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Published: Monday, 2/5/2001

Rail signals are triumph for pair who lost teen at site

EDON, Ohio - Sheila Jones cried when she recently learned that warning devices will be placed at the railroad crossing where her 17-year-old daughter was killed.

“Two days before her birthday, one of the trustees walked up to me and told me we were going to get lights and gates,'' Mrs. Jones said. “I cried. I was happy, but I was still kind of sad.''

Sheila Jones and her husband, Ralph, fought for nearly two years to get better warning signals for the crossing on Williams County Road H near Blakeslee, Ohio.

Two weeks ago, the Public Utilities Commission of Ohio ordered several railroad companies to install warning devices and gates at 17 crossings.

That includes the crossing near Blakeslee, where Sheena Jones was killed in June, 1999. Her car was struck by a train.

The crossing is on a small hill, flanked by a field on one side and weeds on the other. On a clear day, the visibility is poor, Mrs. Jones said.

It was a hot, sunny day when Sheena left her baby-sitting job about 2 p.m. to make the three-mile trip to her home. She had just pulled out of the driveway from her job, about 60 feet from the tracks, when she failed to see the oncoming train.

The crossing was marked by crossbucks, Mr. Jones said.

“If there'd been lights there for her to see, I bet she'd still be here,'' he said.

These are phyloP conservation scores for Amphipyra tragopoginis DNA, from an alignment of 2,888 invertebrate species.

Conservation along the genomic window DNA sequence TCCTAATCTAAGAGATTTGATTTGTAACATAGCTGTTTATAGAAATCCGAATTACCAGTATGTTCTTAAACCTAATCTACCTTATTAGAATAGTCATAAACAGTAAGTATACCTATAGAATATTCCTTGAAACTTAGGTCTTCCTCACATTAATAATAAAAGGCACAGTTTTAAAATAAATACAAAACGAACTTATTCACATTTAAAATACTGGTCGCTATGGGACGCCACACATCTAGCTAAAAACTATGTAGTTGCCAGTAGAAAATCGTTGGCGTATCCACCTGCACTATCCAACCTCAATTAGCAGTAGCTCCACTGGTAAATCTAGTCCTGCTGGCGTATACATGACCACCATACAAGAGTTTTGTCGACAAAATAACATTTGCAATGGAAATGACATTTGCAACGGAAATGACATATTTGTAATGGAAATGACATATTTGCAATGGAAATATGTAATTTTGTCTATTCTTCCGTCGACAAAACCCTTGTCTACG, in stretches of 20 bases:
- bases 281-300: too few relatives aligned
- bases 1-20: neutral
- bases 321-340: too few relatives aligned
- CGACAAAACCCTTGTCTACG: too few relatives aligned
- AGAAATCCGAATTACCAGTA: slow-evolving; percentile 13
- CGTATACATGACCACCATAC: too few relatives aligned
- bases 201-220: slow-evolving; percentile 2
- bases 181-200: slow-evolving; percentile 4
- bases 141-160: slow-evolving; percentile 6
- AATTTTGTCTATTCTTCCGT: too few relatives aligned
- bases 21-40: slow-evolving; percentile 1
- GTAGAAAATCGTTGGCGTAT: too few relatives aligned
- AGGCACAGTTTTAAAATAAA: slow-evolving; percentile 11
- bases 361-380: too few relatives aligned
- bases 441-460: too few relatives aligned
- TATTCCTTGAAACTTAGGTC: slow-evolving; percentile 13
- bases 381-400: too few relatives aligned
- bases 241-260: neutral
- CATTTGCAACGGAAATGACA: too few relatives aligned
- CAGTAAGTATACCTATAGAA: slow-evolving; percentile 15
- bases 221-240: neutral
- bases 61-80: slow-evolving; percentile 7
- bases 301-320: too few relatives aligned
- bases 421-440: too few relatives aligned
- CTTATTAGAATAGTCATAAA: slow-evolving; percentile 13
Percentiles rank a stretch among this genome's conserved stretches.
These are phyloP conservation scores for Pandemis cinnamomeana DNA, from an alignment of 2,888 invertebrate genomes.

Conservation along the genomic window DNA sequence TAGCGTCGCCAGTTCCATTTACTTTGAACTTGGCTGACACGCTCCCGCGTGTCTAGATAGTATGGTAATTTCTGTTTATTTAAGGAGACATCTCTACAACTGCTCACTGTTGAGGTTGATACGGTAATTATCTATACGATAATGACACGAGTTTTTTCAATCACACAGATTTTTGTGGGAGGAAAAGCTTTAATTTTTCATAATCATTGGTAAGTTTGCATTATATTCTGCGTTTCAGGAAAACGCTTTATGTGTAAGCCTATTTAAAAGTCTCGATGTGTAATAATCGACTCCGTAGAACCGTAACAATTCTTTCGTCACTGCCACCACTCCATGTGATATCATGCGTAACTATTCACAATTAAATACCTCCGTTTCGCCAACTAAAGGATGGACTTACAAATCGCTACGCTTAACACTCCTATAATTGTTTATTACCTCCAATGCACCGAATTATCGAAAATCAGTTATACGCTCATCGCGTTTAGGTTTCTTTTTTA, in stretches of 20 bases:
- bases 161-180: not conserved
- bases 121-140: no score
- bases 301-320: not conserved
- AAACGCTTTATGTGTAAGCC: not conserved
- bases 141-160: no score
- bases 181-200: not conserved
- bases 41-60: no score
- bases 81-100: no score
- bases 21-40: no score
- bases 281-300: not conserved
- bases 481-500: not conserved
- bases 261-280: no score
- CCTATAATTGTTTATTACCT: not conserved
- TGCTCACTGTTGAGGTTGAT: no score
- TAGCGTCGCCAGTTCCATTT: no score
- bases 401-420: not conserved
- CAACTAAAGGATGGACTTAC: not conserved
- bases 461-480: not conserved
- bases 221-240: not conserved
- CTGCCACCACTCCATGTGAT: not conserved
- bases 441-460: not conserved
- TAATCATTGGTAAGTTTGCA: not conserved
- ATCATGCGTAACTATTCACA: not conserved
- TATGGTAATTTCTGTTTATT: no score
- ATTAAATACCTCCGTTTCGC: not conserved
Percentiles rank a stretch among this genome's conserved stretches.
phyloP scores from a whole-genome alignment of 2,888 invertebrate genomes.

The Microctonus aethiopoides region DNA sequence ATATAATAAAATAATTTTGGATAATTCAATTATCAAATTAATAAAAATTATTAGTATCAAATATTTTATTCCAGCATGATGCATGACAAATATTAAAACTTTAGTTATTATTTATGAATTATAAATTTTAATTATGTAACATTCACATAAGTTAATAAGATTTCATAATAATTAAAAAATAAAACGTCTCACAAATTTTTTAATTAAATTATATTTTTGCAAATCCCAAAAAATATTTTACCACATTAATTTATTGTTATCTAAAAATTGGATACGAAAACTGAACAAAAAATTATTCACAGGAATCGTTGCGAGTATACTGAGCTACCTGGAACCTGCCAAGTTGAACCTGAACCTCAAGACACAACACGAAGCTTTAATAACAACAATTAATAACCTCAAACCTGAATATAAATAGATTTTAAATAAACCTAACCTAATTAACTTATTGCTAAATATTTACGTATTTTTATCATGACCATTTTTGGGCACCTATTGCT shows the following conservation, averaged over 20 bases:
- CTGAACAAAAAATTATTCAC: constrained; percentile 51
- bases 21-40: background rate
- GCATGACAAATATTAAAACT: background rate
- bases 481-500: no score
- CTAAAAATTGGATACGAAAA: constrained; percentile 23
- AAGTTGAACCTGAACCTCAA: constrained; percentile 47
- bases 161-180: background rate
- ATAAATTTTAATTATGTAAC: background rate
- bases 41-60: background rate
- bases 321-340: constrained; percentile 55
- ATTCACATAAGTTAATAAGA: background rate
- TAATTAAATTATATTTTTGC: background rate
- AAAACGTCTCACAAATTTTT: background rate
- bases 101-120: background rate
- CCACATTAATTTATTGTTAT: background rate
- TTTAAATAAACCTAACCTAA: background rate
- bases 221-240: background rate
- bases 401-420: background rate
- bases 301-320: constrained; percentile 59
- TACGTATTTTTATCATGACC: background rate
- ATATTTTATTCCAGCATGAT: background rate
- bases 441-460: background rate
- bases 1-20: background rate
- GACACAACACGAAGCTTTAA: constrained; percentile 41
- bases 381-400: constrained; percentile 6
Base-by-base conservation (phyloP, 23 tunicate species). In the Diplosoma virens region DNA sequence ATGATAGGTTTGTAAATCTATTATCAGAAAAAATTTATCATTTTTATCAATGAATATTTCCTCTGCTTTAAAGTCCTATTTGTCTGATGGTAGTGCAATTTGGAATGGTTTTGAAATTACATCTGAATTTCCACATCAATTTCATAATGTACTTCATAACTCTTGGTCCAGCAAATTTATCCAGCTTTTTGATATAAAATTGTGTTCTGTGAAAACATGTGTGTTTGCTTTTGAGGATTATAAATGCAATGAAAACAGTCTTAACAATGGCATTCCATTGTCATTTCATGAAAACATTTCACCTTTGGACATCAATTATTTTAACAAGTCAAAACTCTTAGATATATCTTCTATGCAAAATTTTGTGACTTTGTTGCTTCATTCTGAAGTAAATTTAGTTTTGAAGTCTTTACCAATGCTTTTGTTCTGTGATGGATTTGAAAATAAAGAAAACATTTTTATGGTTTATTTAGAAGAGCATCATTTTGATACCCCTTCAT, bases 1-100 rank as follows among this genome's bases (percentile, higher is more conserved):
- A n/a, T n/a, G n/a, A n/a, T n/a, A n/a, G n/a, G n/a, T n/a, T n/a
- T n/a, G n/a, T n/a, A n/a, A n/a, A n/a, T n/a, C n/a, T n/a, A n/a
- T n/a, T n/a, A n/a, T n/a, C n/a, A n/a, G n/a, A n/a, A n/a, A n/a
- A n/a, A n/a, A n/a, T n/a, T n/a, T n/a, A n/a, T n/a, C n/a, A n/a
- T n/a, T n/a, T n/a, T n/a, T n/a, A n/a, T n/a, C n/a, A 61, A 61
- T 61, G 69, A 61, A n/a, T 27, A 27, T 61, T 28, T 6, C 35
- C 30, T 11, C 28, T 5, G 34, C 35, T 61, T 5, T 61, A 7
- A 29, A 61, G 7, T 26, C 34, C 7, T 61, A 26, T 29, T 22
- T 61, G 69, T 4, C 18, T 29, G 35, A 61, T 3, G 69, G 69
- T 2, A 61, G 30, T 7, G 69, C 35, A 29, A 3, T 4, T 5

For about 18 months the Joneses tried to get better warning devices at the crossing. They talked to county officials, wrote letters to government agencies, contacted a safety task force, and held rallies near the tracks. But they had little success until they contacted the Florence Township trustees.

The trustees took the Joneses project and made it happen. “We wrote a letter to the PUCO,'' said Marvin Gearhart, one of the trustees who put together a meeting at the tracks in November with representatives from the state utilities commission, Norfolk Southern Corp., and Ohio Rail Development commission.

They assessed the crossing and determined gates and lights were needed.

Now, Norfolk Southern must submit an installation plan and cost estimate for the lights and gates within three months to the utilities commission.

Installation must be completed by Jan. 18. Maintenance costs will be the railroad's responsibility.

“I'm glad it's being done, but it's not going to bring Sheena back. But at least no one else will be killed there,'' Mrs. Jones said.

Without their tireless effort, the tracks might never have been earmarked for lights and gates, Mr. Gearhart said.

“It happened because of their deceased daughter. In order to get this project done life had to be taken away from a family,” he said.



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